main line, about 1600 feet into the cave and scootered up to the 2000 foot line arrow. At that point we dropped the scooters and jumped on the Insulation circuit line. When we turned the dive and got back to where we left our scooters, we only found one of them. I could have sworn that I did clip mine on the line, clipped the trigger and turn the clutch all the way down. Oh well... So after Nanci run out of air, I gave her my long hose and she towed me to the stages. At that point we both started breathing the stages, but she lost her scooter. So we swam from there. Then all kinds of stuff went wrong on us. What a surprise!!! Both our primary lights went dead (not at the same time though), and one of the primaries too. We had to share from stages and finally got to relax during deco. Unfortunately I must have relaxed too much as we came up to the surface about 10 minutes before JJ and Ted did. I thought we had 65 minutes of bottom time when we really had 85. Oooops! We were OK though but we took a long rest in the water before climbing up these steps.
The next day we went to Forty Fathom grotto. Everything else was blown
or the access was compromised. We were on a 15/47 Trimix mix and went down
to 240 feet of depth (73 meters). The viz could not be more than 30 feet
and it was cold in there. We saw a bit of cave but not much. We basically
dropped down to the boat. Left our 120 deco mix at the stern. Followed
the line to the first car. Jumped to the second car and followed the line
to the first T. Took a left there a turned soon after, just as there seem
to be more line crossings coming up. Of course, as we came back we faced
the usual out of airs and lights failure drills. We had a 25
minute bottom time and did 66 minutes of decompression starting at 150 feet.
The next day, friday, was an attempt at Eagle's Nest. JJ passed the
first mud obstacle, but I did not. Despite multiple tries we could net
get the van unstuck.
We tried rocking the van, stuffing all kinds of stuff under the wheels, even lifting the van up, digging under the wheels to place more branches. Nothing did it. So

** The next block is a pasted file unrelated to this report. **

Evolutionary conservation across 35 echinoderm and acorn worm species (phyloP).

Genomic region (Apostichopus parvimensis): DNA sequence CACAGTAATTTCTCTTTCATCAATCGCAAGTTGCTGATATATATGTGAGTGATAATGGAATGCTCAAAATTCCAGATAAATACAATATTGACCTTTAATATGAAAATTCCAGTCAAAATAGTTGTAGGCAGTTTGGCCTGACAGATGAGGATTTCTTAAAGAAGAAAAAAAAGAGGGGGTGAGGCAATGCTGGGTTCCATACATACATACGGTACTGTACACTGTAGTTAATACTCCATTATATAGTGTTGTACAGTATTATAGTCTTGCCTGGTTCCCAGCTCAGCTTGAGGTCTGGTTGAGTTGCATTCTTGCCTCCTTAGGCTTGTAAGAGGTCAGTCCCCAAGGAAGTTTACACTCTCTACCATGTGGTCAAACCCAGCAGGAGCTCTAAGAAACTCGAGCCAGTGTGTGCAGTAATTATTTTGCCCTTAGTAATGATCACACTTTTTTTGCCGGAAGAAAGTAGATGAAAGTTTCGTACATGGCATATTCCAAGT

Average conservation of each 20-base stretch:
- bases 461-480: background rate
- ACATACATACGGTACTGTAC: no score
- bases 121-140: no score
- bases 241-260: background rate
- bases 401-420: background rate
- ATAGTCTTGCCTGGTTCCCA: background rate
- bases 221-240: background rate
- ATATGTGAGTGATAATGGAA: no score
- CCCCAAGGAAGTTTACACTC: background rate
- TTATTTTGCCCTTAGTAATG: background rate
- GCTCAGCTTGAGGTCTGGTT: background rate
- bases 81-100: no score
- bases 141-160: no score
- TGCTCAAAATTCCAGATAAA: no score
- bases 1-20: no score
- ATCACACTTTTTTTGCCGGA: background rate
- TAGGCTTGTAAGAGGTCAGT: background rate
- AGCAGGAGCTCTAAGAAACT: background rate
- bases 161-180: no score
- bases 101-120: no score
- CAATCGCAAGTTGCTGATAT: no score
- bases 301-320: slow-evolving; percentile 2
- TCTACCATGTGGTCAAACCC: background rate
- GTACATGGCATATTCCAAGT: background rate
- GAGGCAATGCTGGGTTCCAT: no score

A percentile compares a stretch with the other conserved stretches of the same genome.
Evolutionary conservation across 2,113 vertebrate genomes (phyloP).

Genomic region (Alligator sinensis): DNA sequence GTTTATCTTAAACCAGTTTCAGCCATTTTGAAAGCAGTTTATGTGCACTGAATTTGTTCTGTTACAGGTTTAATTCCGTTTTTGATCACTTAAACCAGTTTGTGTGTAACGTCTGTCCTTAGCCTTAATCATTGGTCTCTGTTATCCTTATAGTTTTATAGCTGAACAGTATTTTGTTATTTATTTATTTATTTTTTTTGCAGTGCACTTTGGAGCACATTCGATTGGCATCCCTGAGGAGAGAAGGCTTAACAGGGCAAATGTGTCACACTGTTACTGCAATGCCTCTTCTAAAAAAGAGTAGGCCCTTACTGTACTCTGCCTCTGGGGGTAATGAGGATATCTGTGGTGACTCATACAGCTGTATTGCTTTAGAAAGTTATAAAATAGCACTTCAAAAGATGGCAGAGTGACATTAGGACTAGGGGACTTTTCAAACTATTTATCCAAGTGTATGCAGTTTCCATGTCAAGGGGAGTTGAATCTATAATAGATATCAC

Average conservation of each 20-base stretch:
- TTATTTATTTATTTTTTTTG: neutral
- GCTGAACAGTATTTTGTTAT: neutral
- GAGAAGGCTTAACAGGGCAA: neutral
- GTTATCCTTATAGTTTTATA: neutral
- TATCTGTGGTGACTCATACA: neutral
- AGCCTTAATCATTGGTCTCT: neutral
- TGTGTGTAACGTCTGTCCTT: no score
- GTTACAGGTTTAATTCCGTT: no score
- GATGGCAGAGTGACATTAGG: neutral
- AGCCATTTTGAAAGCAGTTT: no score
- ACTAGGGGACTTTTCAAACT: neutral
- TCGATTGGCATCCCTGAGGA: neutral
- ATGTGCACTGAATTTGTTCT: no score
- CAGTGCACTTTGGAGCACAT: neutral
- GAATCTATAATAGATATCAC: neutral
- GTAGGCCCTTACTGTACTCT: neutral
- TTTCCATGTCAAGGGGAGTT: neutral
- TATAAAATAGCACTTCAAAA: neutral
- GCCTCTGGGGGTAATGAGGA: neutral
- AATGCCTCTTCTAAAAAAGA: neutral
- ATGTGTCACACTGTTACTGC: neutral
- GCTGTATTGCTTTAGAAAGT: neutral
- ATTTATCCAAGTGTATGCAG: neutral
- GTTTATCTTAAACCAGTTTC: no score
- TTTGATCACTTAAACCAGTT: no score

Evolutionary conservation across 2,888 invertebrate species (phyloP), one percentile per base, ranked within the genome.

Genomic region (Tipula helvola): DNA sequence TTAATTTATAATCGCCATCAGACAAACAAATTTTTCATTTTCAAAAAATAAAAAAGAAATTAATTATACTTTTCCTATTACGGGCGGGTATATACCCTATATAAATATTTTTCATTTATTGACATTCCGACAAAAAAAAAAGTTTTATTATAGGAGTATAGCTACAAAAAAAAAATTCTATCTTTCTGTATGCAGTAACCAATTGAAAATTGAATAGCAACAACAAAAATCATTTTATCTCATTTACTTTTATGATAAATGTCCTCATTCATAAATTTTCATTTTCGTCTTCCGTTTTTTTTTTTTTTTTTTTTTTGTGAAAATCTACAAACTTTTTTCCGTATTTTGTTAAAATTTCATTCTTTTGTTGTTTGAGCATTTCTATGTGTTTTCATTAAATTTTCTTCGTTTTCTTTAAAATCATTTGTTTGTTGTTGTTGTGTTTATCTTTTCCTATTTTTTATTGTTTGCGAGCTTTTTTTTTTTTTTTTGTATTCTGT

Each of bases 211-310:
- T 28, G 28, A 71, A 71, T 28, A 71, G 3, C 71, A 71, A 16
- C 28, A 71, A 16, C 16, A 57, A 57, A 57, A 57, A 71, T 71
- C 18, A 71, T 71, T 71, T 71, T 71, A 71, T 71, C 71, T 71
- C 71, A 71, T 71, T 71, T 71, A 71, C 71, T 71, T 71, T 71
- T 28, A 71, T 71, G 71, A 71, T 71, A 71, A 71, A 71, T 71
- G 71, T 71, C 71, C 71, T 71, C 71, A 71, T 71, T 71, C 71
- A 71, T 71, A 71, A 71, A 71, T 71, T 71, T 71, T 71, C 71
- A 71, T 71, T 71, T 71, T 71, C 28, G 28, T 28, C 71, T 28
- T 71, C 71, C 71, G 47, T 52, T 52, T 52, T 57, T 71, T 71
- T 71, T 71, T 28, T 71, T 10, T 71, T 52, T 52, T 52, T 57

as AAA does not cover this kind of stuff, we finally got a Tow out from some local tow-er, but by then the day was nearly over! JJ and Ted got a chance to look at the next mud pit but did not try to go through as it looked a lot worse than usual.
On saturday we went to Die Polder. That was nice. The viz must have been somewhat above 50 feet. There are hooks on the tree branches for the O2 bottles. Nanci and I started the dive with 5 tanks each: one set of doubles, one Oxygen bottle, One Nitrox 35% bottle and a safety bottle. 3 stages was not a big deal for us as WKPP work conduces us to carry a lot more and a number of other bulky things like scooters. We dropped down the shaft. I missed the loops on the line at 130, so we ended up dropping our 120 bottles at 180. We took the right branch of the Y and swam for 6-7 minutes. We planned a 20 minute bottom time. We managed to stay quite close to the ceiling, as far up as we could while still seeing the line. So although this cave reaches depths of 330+ feet, our deepest depth ended up being 215 feet. On the way back we went through the usual drills. I was fortunate enough to catch Nanci trying to breathe her 120 bottle at 180. I think she was trying to get me way down JJ's esteem by trying to sneak that one on me. The rest of the dive went just fine apart from JJ trying to stick branches between my manifold and my tanks. I caught him and nearly stabbed him with his stick!! :-)))
We have some more theory and diving left over to finish the class. I hope that some systems will clear up soon!
That's all folks for now. Hopefully, you're having a good time too! Life is short!